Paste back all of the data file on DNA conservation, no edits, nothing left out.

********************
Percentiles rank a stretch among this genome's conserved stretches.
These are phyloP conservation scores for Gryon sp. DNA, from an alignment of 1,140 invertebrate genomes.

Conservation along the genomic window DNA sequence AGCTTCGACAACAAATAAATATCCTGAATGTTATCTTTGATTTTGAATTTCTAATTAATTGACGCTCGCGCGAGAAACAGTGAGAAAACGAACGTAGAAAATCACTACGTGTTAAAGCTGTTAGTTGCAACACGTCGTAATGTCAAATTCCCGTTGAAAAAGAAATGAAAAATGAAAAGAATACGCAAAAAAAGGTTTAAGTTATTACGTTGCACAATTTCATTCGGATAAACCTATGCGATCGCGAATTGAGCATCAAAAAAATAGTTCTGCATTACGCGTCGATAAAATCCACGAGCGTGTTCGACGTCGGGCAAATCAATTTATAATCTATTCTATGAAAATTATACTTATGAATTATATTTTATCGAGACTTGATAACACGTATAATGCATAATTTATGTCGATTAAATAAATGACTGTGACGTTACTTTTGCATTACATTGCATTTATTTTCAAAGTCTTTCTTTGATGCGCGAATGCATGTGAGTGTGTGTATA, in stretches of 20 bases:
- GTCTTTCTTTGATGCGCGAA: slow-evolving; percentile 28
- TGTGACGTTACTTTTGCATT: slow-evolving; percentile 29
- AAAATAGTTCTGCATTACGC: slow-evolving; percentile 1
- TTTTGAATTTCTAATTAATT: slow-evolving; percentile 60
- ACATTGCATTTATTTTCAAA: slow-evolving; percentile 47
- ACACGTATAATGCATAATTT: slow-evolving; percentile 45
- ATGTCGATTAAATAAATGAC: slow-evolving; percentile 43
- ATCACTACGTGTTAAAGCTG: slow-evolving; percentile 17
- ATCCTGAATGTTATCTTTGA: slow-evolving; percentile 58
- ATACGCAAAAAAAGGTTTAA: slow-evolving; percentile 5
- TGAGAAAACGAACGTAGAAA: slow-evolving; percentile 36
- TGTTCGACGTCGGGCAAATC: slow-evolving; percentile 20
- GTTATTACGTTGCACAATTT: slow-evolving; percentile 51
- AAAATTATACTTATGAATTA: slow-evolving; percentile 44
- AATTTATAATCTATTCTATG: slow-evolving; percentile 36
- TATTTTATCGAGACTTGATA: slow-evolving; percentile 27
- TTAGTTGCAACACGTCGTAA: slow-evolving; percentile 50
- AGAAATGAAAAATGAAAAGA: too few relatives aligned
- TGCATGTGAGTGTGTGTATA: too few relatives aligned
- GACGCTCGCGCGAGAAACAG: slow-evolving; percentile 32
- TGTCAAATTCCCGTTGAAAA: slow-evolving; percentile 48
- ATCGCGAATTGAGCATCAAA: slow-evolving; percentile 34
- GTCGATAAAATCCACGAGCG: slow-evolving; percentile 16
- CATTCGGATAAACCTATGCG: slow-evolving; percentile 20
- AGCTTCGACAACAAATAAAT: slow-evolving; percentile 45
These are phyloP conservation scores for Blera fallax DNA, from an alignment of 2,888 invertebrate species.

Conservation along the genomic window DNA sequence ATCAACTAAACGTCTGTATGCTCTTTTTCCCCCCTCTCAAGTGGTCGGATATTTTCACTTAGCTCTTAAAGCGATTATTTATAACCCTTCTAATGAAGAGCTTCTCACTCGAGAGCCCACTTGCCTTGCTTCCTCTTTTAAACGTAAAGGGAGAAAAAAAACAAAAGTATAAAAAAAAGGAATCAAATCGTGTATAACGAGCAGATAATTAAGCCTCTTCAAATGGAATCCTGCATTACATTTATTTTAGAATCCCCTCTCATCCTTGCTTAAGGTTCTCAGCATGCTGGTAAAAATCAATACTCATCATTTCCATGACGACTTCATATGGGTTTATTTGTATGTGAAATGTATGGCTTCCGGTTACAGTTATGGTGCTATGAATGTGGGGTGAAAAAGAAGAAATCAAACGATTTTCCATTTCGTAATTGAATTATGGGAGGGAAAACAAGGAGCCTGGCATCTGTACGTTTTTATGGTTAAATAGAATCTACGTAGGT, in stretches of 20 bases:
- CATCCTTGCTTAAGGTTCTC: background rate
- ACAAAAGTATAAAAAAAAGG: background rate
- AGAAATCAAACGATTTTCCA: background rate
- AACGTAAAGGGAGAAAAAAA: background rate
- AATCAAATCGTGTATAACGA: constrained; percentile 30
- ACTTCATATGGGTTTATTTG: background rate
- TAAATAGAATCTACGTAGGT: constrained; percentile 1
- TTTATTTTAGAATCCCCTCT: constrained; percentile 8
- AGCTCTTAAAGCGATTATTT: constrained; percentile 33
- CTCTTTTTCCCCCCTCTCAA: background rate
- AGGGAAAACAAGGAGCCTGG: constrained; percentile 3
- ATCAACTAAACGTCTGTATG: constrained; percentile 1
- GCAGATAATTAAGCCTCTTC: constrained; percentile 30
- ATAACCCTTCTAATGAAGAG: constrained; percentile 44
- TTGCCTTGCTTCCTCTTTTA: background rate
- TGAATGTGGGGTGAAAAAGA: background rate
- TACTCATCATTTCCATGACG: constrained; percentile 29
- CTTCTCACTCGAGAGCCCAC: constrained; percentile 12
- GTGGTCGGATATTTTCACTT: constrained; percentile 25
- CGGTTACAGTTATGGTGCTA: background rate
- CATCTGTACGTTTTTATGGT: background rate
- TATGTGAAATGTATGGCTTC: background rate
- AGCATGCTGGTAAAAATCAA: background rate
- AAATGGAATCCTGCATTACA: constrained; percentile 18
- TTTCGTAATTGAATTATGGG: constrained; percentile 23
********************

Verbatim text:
Percentiles rank a stretch among this genome's conserved stretches.
These are phyloP conservation scores for Gryon sp. DNA, from an alignment of 1,140 invertebrate genomes.

Conservation along the genomic window DNA sequence AGCTTCGACAACAAATAAATATCCTGAATGTTATCTTTGATTTTGAATTTCTAATTAATTGACGCTCGCGCGAGAAACAGTGAGAAAACGAACGTAGAAAATCACTACGTGTTAAAGCTGTTAGTTGCAACACGTCGTAATGTCAAATTCCCGTTGAAAAAGAAATGAAAAATGAAAAGAATACGCAAAAAAAGGTTTAAGTTATTACGTTGCACAATTTCATTCGGATAAACCTATGCGATCGCGAATTGAGCATCAAAAAAATAGTTCTGCATTACGCGTCGATAAAATCCACGAGCGTGTTCGACGTCGGGCAAATCAATTTATAATCTATTCTATGAAAATTATACTTATGAATTATATTTTATCGAGACTTGATAACACGTATAATGCATAATTTATGTCGATTAAATAAATGACTGTGACGTTACTTTTGCATTACATTGCATTTATTTTCAAAGTCTTTCTTTGATGCGCGAATGCATGTGAGTGTGTGTATA, in stretches of 20 bases:
- GTCTTTCTTTGATGCGCGAA: slow-evolving; percentile 28
- TGTGACGTTACTTTTGCATT: slow-evolving; percentile 29
- AAAATAGTTCTGCATTACGC: slow-evolving; percentile 1
- TTTTGAATTTCTAATTAATT: slow-evolving; percentile 60
- ACATTGCATTTATTTTCAAA: slow-evolving; percentile 47
- ACACGTATAATGCATAATTT: slow-evolving; percentile 45
- ATGTCGATTAAATAAATGAC: slow-evolving; percentile 43
- ATCACTACGTGTTAAAGCTG: slow-evolving; percentile 17
- ATCCTGAATGTTATCTTTGA: slow-evolving; percentile 58
- ATACGCAAAAAAAGGTTTAA: slow-evolving; percentile 5
- TGAGAAAACGAACGTAGAAA: slow-evolving; percentile 36
- TGTTCGACGTCGGGCAAATC: slow-evolving; percentile 20
- GTTATTACGTTGCACAATTT: slow-evolving; percentile 51
- AAAATTATACTTATGAATTA: slow-evolving; percentile 44
- AATTTATAATCTATTCTATG: slow-evolving; percentile 36
- TATTTTATCGAGACTTGATA: slow-evolving; percentile 27
- TTAGTTGCAACACGTCGTAA: slow-evolving; percentile 50
- AGAAATGAAAAATGAAAAGA: too few relatives aligned
- TGCATGTGAGTGTGTGTATA: too few relatives aligned
- GACGCTCGCGCGAGAAACAG: slow-evolving; percentile 32
- TGTCAAATTCCCGTTGAAAA: slow-evolving; percentile 48
- ATCGCGAATTGAGCATCAAA: slow-evolving; percentile 34
- GTCGATAAAATCCACGAGCG: slow-evolving; percentile 16
- CATTCGGATAAACCTATGCG: slow-evolving; percentile 20
- AGCTTCGACAACAAATAAAT: slow-evolving; percentile 45
These are phyloP conservation scores for Blera fallax DNA, from an alignment of 2,888 invertebrate species.

Conservation along the genomic window DNA sequence ATCAACTAAACGTCTGTATGCTCTTTTTCCCCCCTCTCAAGTGGTCGGATATTTTCACTTAGCTCTTAAAGCGATTATTTATAACCCTTCTAATGAAGAGCTTCTCACTCGAGAGCCCACTTGCCTTGCTTCCTCTTTTAAACGTAAAGGGAGAAAAAAAACAAAAGTATAAAAAAAAGGAATCAAATCGTGTATAACGAGCAGATAATTAAGCCTCTTCAAATGGAATCCTGCATTACATTTATTTTAGAATCCCCTCTCATCCTTGCTTAAGGTTCTCAGCATGCTGGTAAAAATCAATACTCATCATTTCCATGACGACTTCATATGGGTTTATTTGTATGTGAAATGTATGGCTTCCGGTTACAGTTATGGTGCTATGAATGTGGGGTGAAAAAGAAGAAATCAAACGATTTTCCATTTCGTAATTGAATTATGGGAGGGAAAACAAGGAGCCTGGCATCTGTACGTTTTTATGGTTAAATAGAATCTACGTAGGT, in stretches of 20 bases:
- CATCCTTGCTTAAGGTTCTC: background rate
- ACAAAAGTATAAAAAAAAGG: background rate
- AGAAATCAAACGATTTTCCA: background rate
- AACGTAAAGGGAGAAAAAAA: background rate
- AATCAAATCGTGTATAACGA: constrained; percentile 30
- ACTTCATATGGGTTTATTTG: background rate
- TAAATAGAATCTACGTAGGT: constrained; percentile 1
- TTTATTTTAGAATCCCCTCT: constrained; percentile 8
- AGCTCTTAAAGCGATTATTT: constrained; percentile 33
- CTCTTTTTCCCCCCTCTCAA: background rate
- AGGGAAAACAAGGAGCCTGG: constrained; percentile 3
- ATCAACTAAACGTCTGTATG: constrained; percentile 1
- GCAGATAATTAAGCCTCTTC: constrained; percentile 30
- ATAACCCTTCTAATGAAGAG: constrained; percentile 44
- TTGCCTTGCTTCCTCTTTTA: background rate
- TGAATGTGGGGTGAAAAAGA: background rate
- TACTCATCATTTCCATGACG: constrained; percentile 29
- CTTCTCACTCGAGAGCCCAC: constrained; percentile 12
- GTGGTCGGATATTTTCACTT: constrained; percentile 25
- CGGTTACAGTTATGGTGCTA: background rate
- CATCTGTACGTTTTTATGGT: background rate
- TATGTGAAATGTATGGCTTC: background rate
- AGCATGCTGGTAAAAATCAA: background rate
- AAATGGAATCCTGCATTACA: constrained; percentile 18
- TTTCGTAATTGAATTATGGG: constrained; percentile 23